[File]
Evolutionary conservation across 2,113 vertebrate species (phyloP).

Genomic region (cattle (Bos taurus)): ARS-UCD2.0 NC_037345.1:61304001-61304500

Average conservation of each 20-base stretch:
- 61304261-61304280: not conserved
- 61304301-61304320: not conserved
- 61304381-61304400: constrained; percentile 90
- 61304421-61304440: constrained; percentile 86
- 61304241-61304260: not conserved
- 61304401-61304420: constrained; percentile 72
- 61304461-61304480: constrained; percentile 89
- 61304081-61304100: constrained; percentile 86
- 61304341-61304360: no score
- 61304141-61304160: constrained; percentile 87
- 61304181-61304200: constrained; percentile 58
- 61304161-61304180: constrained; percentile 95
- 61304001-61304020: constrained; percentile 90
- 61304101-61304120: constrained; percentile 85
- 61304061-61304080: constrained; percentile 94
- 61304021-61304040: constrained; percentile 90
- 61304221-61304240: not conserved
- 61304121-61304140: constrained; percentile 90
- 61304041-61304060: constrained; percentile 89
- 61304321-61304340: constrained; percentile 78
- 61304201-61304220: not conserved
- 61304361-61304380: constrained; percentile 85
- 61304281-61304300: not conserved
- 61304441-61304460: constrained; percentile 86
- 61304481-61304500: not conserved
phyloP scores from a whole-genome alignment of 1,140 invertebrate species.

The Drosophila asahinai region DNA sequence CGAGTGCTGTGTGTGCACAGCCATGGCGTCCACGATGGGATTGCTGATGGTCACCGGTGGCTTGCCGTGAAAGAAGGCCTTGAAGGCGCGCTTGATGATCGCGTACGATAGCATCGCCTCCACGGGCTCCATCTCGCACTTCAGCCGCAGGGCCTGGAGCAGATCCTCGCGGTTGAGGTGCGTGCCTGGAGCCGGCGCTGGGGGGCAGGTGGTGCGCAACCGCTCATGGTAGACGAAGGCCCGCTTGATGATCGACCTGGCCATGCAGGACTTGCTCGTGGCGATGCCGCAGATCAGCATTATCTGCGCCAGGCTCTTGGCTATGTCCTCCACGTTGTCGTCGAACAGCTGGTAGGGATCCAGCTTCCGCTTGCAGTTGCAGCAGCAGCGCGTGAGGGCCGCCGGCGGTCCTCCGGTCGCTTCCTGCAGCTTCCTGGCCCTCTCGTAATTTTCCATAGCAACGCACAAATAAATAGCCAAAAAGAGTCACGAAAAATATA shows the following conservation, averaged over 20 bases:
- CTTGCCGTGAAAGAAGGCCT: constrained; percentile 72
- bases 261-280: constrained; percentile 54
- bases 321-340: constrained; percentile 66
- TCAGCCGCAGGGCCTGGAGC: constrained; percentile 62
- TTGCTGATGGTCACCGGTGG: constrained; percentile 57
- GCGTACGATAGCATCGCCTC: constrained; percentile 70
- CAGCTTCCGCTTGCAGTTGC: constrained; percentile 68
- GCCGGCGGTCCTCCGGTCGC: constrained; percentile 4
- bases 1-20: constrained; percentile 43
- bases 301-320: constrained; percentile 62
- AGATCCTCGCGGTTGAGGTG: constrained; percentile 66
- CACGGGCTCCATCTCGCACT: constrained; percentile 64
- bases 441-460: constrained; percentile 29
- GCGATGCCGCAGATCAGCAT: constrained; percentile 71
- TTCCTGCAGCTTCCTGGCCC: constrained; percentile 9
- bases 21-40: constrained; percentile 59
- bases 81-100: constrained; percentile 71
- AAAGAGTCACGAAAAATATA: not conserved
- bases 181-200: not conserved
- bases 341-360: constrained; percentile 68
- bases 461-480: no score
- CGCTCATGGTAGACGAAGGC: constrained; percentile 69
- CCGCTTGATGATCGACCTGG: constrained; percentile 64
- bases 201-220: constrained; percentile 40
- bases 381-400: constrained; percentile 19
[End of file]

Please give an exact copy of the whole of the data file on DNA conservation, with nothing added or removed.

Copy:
Evolutionary conservation across 2,113 vertebrate species (phyloP).

Genomic region (cattle (Bos taurus)): ARS-UCD2.0 NC_037345.1:61304001-61304500

Average conservation of each 20-base stretch:
- 61304261-61304280: not conserved
- 61304301-61304320: not conserved
- 61304381-61304400: constrained; percentile 90
- 61304421-61304440: constrained; percentile 86
- 61304241-61304260: not conserved
- 61304401-61304420: constrained; percentile 72
- 61304461-61304480: constrained; percentile 89
- 61304081-61304100: constrained; percentile 86
- 61304341-61304360: no score
- 61304141-61304160: constrained; percentile 87
- 61304181-61304200: constrained; percentile 58
- 61304161-61304180: constrained; percentile 95
- 61304001-61304020: constrained; percentile 90
- 61304101-61304120: constrained; percentile 85
- 61304061-61304080: constrained; percentile 94
- 61304021-61304040: constrained; percentile 90
- 61304221-61304240: not conserved
- 61304121-61304140: constrained; percentile 90
- 61304041-61304060: constrained; percentile 89
- 61304321-61304340: constrained; percentile 78
- 61304201-61304220: not conserved
- 61304361-61304380: constrained; percentile 85
- 61304281-61304300: not conserved
- 61304441-61304460: constrained; percentile 86
- 61304481-61304500: not conserved
phyloP scores from a whole-genome alignment of 1,140 invertebrate species.

The Drosophila asahinai region DNA sequence CGAGTGCTGTGTGTGCACAGCCATGGCGTCCACGATGGGATTGCTGATGGTCACCGGTGGCTTGCCGTGAAAGAAGGCCTTGAAGGCGCGCTTGATGATCGCGTACGATAGCATCGCCTCCACGGGCTCCATCTCGCACTTCAGCCGCAGGGCCTGGAGCAGATCCTCGCGGTTGAGGTGCGTGCCTGGAGCCGGCGCTGGGGGGCAGGTGGTGCGCAACCGCTCATGGTAGACGAAGGCCCGCTTGATGATCGACCTGGCCATGCAGGACTTGCTCGTGGCGATGCCGCAGATCAGCATTATCTGCGCCAGGCTCTTGGCTATGTCCTCCACGTTGTCGTCGAACAGCTGGTAGGGATCCAGCTTCCGCTTGCAGTTGCAGCAGCAGCGCGTGAGGGCCGCCGGCGGTCCTCCGGTCGCTTCCTGCAGCTTCCTGGCCCTCTCGTAATTTTCCATAGCAACGCACAAATAAATAGCCAAAAAGAGTCACGAAAAATATA shows the following conservation, averaged over 20 bases:
- CTTGCCGTGAAAGAAGGCCT: constrained; percentile 72
- bases 261-280: constrained; percentile 54
- bases 321-340: constrained; percentile 66
- TCAGCCGCAGGGCCTGGAGC: constrained; percentile 62
- TTGCTGATGGTCACCGGTGG: constrained; percentile 57
- GCGTACGATAGCATCGCCTC: constrained; percentile 70
- CAGCTTCCGCTTGCAGTTGC: constrained; percentile 68
- GCCGGCGGTCCTCCGGTCGC: constrained; percentile 4
- bases 1-20: constrained; percentile 43
- bases 301-320: constrained; percentile 62
- AGATCCTCGCGGTTGAGGTG: constrained; percentile 66
- CACGGGCTCCATCTCGCACT: constrained; percentile 64
- bases 441-460: constrained; percentile 29
- GCGATGCCGCAGATCAGCAT: constrained; percentile 71
- TTCCTGCAGCTTCCTGGCCC: constrained; percentile 9
- bases 21-40: constrained; percentile 59
- bases 81-100: constrained; percentile 71
- AAAGAGTCACGAAAAATATA: not conserved
- bases 181-200: not conserved
- bases 341-360: constrained; percentile 68
- bases 461-480: no score
- CGCTCATGGTAGACGAAGGC: constrained; percentile 69
- CCGCTTGATGATCGACCTGG: constrained; percentile 64
- bases 201-220: constrained; percentile 40
- bases 381-400: constrained; percentile 19